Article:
Nintendo Labo proves fun and innovative, but not flawless

Nintendo Labo

Zach Landau//Editor-in-Chief
The primary material used to construct Nintendo Labo is folded cardboard. Kits start at $69.99.

Zach Landau | Editor-in-Chief

04/26/2018

Back in the yesteryears of this past January, I wrote about my unfettered excitement for Nintendo’s latest doohickie, the Nintendo Labo. The hybridization of video games and model kits, Labo promised to justify all of the bells and whistles crammed into the Nintendo Switch console.

How? By building toys out of cardboard and other bits and pieces. Is it fun? Well, that depends on how much you like doing the same thing over and over again, but I’m getting ahead of myself.

The actual materials included with Nintendo Labo are a mixed bag. The cardboard that most “Toy-Cons” (the actual models that you make) are constructed with is a little flimsy. More than once, it folded in ways I didn’t intend, and punch outs would sometimes peel the top layer off. Even when everything was put together, the contraptions felt a bit off. The pieces fit very well with each other, but the Toy-Cons as a whole shook and bended easily.

The other bits of material also feel a little on the cheap side, which is understandable. What isn’t understandable is how difficult they are to handle. Reflective stickers are tricky to peel from the sheet, and “sponge stickers” (bits of foam with adhesive on the back) especially resist being separated from each other.

I elected to construct the piano first, and it was a pretty poor introduction. Making the holster for the controller was fine enough, but the bigger pieces were difficult to attach together without proper support. I needed an extra set of hands, leading me to wonder how a child was supposed to handle this project alone.

After the body was built, the keys were next, and the biggest issue with Labo reared its ugly head. As excellent as the Make mode is — the Switch provides easy-to-read instructions and 3D models of the pieces that you can zoom into and rotate — it will show you where each and every fold is and how to fold bits of cardboard. Incessantly. For three hours.

If you’re looking to play a fun game while making your Toy-Cons, try counting the number of times the instructions will show you how to make the same fold. Bonus points are awarded every time the instructions try and fail to make a joke about their redundant nature.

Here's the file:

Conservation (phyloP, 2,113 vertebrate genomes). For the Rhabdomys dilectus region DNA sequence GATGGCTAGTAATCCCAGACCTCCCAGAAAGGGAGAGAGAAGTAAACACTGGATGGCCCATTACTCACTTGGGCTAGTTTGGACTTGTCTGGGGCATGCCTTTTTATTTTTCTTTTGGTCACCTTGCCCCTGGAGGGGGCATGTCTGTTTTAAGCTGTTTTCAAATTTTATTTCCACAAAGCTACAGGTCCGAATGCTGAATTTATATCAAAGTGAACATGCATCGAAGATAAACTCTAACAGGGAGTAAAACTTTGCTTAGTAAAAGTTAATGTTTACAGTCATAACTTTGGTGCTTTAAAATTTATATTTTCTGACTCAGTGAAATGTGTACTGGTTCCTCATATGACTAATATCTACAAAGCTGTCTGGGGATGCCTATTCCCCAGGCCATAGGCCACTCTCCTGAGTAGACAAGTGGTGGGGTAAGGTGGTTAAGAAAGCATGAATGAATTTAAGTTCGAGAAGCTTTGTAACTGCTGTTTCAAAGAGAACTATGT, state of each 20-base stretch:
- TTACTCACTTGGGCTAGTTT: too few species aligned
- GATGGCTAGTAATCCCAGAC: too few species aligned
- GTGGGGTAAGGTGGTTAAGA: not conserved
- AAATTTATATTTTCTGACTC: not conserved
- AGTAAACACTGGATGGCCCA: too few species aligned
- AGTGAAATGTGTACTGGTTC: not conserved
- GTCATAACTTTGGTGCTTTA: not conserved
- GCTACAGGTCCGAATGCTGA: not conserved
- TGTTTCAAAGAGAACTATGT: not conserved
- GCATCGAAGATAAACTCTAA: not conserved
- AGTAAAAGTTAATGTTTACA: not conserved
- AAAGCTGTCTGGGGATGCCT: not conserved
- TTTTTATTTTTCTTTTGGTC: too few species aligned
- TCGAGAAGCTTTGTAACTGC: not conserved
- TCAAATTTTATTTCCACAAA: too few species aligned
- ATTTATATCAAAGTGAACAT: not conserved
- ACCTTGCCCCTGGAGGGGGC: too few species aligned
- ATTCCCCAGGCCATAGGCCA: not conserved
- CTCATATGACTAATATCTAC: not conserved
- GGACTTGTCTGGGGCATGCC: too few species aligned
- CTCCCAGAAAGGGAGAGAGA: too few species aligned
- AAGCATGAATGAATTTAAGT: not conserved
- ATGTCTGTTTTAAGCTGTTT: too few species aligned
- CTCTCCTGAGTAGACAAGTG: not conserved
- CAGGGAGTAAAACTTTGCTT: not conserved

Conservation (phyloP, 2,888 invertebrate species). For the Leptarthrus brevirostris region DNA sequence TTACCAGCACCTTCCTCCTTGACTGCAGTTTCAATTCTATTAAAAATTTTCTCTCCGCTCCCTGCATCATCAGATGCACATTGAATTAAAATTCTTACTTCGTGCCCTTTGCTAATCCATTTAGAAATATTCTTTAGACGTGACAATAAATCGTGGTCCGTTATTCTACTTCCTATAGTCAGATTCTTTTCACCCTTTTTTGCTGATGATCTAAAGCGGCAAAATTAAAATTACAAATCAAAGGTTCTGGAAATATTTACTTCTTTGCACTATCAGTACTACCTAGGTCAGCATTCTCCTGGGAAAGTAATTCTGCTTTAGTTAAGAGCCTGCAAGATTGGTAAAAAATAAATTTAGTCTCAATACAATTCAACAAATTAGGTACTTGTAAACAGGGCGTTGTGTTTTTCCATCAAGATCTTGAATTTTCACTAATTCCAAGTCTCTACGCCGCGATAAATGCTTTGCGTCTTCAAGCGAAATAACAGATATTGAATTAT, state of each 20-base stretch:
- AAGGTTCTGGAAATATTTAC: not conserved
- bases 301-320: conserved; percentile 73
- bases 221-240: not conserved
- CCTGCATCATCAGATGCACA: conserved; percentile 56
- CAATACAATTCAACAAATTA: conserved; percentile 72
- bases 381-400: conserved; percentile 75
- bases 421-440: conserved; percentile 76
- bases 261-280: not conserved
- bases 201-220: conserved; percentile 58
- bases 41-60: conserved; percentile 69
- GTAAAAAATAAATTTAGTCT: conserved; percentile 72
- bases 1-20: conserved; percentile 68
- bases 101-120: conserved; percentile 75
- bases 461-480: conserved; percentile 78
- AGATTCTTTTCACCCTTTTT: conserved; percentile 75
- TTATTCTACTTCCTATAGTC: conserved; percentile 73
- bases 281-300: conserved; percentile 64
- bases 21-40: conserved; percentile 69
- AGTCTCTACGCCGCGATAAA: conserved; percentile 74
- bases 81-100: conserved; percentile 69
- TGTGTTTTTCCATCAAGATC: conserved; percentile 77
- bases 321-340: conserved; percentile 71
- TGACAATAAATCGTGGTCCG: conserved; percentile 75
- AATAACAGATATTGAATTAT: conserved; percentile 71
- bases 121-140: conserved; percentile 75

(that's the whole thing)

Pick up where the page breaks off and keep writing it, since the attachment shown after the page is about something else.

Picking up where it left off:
And I know that Labo is made for kids, but kids can’t have this much trouble understanding. Can they? I don’t want to find out.

On the instructions: I do think they are the best part of Labo after the actual act of making Toy-Cons. However, the UI is a bit unwieldy. Dragging the forward button to speed up redundant sections is difficult if your hands are already full of cardboard. Unfortunately as well, dragging fast forward puts your finger right on the chapter button, and I accidently made the mistake of resetting the key segment. Because you can’t skip steps entirely, I had to sit through three minutes of folding cardboard until I got back to where I was. This is such a painful oversight on the part of the developers that I’m shocked they left it in.

After installing the keys (a process made more labor-intensive because they refused to stay in place until their neighbors were crammed in with them) and putting together the rest of the piano, I finally slid the Switch into the holder and started plinking away. To Nintendo’s credit, the finished product works exceptionally well, though not as perfect as I would hope. Part of the issue is that the whole package is unwieldy; push a lever here, press a switch there, and the piano will shift and buckle. Labo doesn’t end up feeling cheap, per se, but it’s doubtful that kids will have the care and dexterity to handle some of the more delicate controls of the console.

But what I really wanted to know is how the whole thing worked. Ever since the Switch was announced, those aforementioned little bits of tech packed into the device fascinated me. The biggest appeal of Labo, I thought, was going to be the ability to take a look under the hood and see how all of that tech functions.